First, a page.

Does it make me the same as them when I think about teaching these pathetic bullies a lesson by giving them a bloody taste of their own medicine? Maybe. But I think it makes me more of a champion, a vigilante, a hero who wants to protect and save the children he will never have. I look at it this way: how do you feel about someone who kills for the fun of it compared to a person who kills someone in self-defence? If I thought giving some Cro-Magnon bully a black eye or a busted molar would prevent a gay teen from killing himself, I’d say wrap my knuckles in some tape. Sometimes it’s the only language bullies understand.
I firmly believe that violence is never the answer to anything, but sometimes fighting fire with fire may be the only solution. Unfortunately some kids who are bullied believe the same thing and that’s when tragedies like Columbine happen. When violence breeds violence it can escalate and spin out of control. On the flip side of this violent coin, when kids are afraid to be who they are in the town where they live, they seek out companions on the internet. These predators are often not who they say they are and sometimes these trysts end in murder. Because of these unfavourable consequences people who truly want to help are wary of how they will be perceived. If I said that my home was open to any teenager who was lost and scared how would that make me look? Like a Good Samaritan or someone from To Catch A Predator? Unfortunately the sword cuts both ways.
My parents always taught me “living well is the best revenge”. I never really knew what that meant until I saw one of my bullies where he belonged: pathetic, broken-down and working behind the counter at a fast-food restaurant. Did I take pleasure in this? You bet I did. But when he was shoving me into my locker and spilling my lunch tray I had no idea that I would have this moment of clarity. The other thing my parents taught me was to stand up for myself, but that was a harder road. If I knew then what I know now, I can guarantee there would have been a lot of broken bones and an expulsion for yours truly.
No matter what happens, there will be a continuing wave of young people emerging into a world that fears and despises them. There’s no way anyone can stop it or beat the gayness out of any of them. The time for ignorance is over. It’s time for all of us to rise up — just like our brothers at Stonewall did — to show the world that we are not going anywhere and that we will protect our young like a lioness on the African veldt. There’s a new era coming and I am going to do whatever it takes to gay it forward and cement my legacy. What are you going to do?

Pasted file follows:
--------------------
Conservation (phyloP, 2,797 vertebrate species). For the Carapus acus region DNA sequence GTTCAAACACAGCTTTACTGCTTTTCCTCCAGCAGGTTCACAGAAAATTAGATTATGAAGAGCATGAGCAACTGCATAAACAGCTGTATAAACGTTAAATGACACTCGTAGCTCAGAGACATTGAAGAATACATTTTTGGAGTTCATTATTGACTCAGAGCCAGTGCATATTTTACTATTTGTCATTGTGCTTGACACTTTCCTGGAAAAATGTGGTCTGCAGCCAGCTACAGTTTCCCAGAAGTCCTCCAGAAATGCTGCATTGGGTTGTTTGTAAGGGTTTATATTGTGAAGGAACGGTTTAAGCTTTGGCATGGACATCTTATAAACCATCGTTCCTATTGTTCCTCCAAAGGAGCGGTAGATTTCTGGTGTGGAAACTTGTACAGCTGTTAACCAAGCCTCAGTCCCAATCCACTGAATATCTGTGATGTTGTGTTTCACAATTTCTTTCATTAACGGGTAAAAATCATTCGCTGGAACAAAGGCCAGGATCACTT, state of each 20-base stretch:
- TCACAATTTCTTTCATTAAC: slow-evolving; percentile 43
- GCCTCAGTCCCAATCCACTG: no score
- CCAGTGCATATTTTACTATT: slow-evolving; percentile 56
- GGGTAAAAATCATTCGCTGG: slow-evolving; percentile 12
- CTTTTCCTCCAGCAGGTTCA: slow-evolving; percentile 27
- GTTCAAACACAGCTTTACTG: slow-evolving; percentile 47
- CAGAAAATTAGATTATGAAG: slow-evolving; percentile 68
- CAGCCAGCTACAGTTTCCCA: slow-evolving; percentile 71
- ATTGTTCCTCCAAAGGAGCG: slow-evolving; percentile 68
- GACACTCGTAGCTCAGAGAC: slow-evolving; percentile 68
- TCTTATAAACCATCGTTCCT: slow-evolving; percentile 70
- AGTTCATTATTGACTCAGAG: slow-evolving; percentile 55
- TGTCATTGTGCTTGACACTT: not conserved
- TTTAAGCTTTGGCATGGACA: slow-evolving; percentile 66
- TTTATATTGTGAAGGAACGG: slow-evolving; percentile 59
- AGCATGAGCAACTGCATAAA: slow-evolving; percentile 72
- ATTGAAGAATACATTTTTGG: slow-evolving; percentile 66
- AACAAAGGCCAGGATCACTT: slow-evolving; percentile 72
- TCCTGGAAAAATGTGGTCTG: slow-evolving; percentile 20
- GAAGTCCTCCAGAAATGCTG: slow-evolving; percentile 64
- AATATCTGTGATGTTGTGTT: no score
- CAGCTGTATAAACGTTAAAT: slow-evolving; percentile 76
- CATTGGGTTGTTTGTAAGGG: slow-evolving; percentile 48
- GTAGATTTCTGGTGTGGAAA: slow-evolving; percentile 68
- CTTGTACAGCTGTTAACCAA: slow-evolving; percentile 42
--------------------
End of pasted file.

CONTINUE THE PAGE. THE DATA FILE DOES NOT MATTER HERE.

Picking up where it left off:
So… What do I have to say to young gay people who are out there feeling scared and alone? Yes, it does get better. But don’t take my word for it. Stand up and see how beautiful and amazing you are. Life isn’t for hiding, life is for living. Life gives you the chance to laugh, to love, to dance and even time to look up at the stars. Follow your heart and jump to your feet because when you finally stand up and take a stand for what you believe in, that’s when people will show up and stand with you to take your side. If no one’s around to help you, help yourself. Do your push-ups and make sure you keep your left up when you deliver that right at eyebrow level.
If you think you can’t fight, then pack your bags and run to a place where your gay brothers and sisters will help you. Remember that strangers aren’t always a threat but use your common sense and let people earn your trust. Most importantly, if you are thinking about ending it all, please, please don’t do it. Hold on. Don’t let those dicks win. Show them how wrong they are by becoming who you want to be. Who you dream of being. The world needs you. Have you ever seen a Christmas tree with one light missing? It throws everything off. We need your light in this world to make it complete.
I know it hurts and I know it feels like there is no one out there who cares about you, but you are wrong. Someone’s waiting to be your friend. Someone’s waiting to be a part of your whole new family. Someone’s waiting to hold your hand and kiss your lips and show you that every ounce of pain you’ve ever felt has been worth it. Maybe our churches and our government want you to believe that you don’t matter, but they are spineless cowards hiding behind words they twist to suit their needs. Don’t listen to them. Instead, heed the words of all the people out there who care about you by saying: “it gets better”. Better yet, take a look at yourself in the mirror and tell that person you see and the person you will become: “I’m going to make it better.” It’s a long, hard road to get to the Emerald City where all your dreams will finally come true, but we are here waiting for you. So, come and get it. I can’t wait to meet you.